Book Launch: The New Puritans by Dr Muriel Porter
At St Peter's, Eastern Hill
Wednesday 29th March, 2006
Numbers of people who have already read The New Puritans have told me that it was a painful book to read. I understand their reaction entirely it was a painful book to write.
This was, in many ways, the most personal of the books I have written. It touched the very heart of my own Christian commitment.
Sydney Diocese, as I have explained in The New Puritans, was my first spiritual home more, it was my spiritual cradle. I look back on my childhood and teenage years in an average Sydney suburban parish with great happiness. When I was growing up, St Bede's, Drummoyne, was a place of warmth, nurture, enrichment, and real fun. It offered excellent preaching and teaching, dignified liturgy, high-quality music, energetic children's and youth ministry, and loving engagement with the wider community. More, it provided pastoral care of rare generosity, as my sister and I experienced abundantly after the untimely death of our mother in our early teenage years. The parish cared for us in a multitude of ways. And there was nothing unusual about the standards we enjoyed there; it was fairly typical of Sydney suburban parishes of that time.
It was also part of mainstream Anglicanism low-church and Evangelical, certainly, but still solidly and proudly part of traditional Anglican life. That is no longer the case in most Sydney suburban parishes today, and certainly not the case at St Andrew's Cathedral.
Does it matter? I believe it does, and that is why I have written this book. It is not just an exercise in nostalgia, lamenting the loss of a particularly vibrant Christian manifestation. For one thing, ordinary parishioners in Sydney have effectively been robbed of their spiritual inheritance; too many younger ones do not even know what they have lost. But more seriously, the ascendancy of the kind of Anglicanism now championed in Sydney poses a threat to mainstream Anglicanism in this country and beyond.
Barney Swartz, reviewing the book in The Age, has argued that I have 'over-egged the pudding', exaggerating the level of threat. The problem is not Sydney's strength but the weakness of the rest of us, he claims. Sydney's capacity to gain increasing power and influence over the Australian national church is simply the outworking of their success compared with the failure of the liberal catholic wings of Anglicanism.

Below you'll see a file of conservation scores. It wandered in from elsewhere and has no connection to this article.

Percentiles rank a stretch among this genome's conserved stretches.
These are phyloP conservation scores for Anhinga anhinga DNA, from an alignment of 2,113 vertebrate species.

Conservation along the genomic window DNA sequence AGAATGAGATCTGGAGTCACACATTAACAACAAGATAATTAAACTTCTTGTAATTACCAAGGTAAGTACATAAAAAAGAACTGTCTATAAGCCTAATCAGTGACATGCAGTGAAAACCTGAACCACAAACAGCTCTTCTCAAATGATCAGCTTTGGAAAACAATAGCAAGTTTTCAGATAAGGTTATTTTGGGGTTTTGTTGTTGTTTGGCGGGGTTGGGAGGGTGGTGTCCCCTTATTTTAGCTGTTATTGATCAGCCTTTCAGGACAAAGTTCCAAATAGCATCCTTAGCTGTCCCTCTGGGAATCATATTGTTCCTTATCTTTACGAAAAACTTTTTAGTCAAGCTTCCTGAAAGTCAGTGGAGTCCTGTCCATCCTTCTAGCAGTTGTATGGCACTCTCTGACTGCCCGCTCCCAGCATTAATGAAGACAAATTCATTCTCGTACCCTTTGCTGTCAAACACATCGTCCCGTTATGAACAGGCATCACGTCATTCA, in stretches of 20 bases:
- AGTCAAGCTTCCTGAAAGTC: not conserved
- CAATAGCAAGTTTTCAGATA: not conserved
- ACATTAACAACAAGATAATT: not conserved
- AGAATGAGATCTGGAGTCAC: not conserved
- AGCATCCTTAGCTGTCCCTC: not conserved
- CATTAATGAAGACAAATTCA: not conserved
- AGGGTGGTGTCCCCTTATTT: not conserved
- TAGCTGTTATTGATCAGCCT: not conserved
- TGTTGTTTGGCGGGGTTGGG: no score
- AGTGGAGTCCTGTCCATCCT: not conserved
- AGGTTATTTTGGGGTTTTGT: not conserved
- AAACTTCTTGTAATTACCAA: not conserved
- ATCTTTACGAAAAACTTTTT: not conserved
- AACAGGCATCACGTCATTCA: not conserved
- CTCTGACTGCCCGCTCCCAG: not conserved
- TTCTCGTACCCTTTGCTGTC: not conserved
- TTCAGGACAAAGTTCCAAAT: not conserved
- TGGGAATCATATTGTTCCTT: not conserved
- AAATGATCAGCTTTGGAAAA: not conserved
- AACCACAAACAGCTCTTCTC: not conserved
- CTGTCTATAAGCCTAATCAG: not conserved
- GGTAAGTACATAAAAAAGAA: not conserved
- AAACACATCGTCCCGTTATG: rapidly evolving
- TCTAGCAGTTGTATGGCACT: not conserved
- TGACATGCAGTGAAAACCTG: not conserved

I have to disagree with Barney. Certainly those of us outside Sydney, whether we regard ourselves as liberal catholics or moderate Evangelicals or just broad church Anglicans, do bear some culpability for our vulnerability. In general, we have not met the challenges of the post-modern world very well; we have seen our constituency dwindle alarmingly by comparison with the situation in Sydney. And as I have argued in the book, we have been too nice to Sydney. We have struggled to be fair and accommodating, generous and accepting; I believe we have been at best naïve and at worst cowardly in not upholding more strongly the mainstream Anglicanism we cherish. That has been true for forty years and more; the dysfunctional national church constitution adopted in 1961 is the most glaring example of our generosity and naivety.
But Sydney's blatant success as a rich, well-resourced, single-minded diocese spreading its influence deliberately around the country now threatens us at a newly-dangerous level. It is planting churches in a number of other dioceses, and has now developed legislation to ensure those new colonies are kept firmly linked to Sydney. With the aid of friends, it has ensured that numbers of its theological graduates have been smuggled across the border into this diocese, as one perceptive observer has recently commented to me. Its growing numbers of clergy will ensure an even larger Sydney contingent at future General Synod meetings, making significant change of the kind the rest of us would like such as women bishops almost impossible for the foreseeable future. Recent experience has suggested to me that, if anything, I might have underestimated the threat.
So writing The New Puritans was for many reasons a painful experience for me. I just hope it might alert a few more people to the very real dangers faced by the church we love, and indeed by the wider community. Fundamentalist views about the subordination of women, and ideological hysteria about gay people, pose grave threats to women and gay people in general, not just in the church. The new influence of the religious right in our culture should not be underestimated; when the religious right is bolstered by a large segment of a respectable, mainstream denomination, it is increasingly dangerous.
Click for Charles Sherlock's address at the launch
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St Peter's Eastern Hill, Melbourne Australia.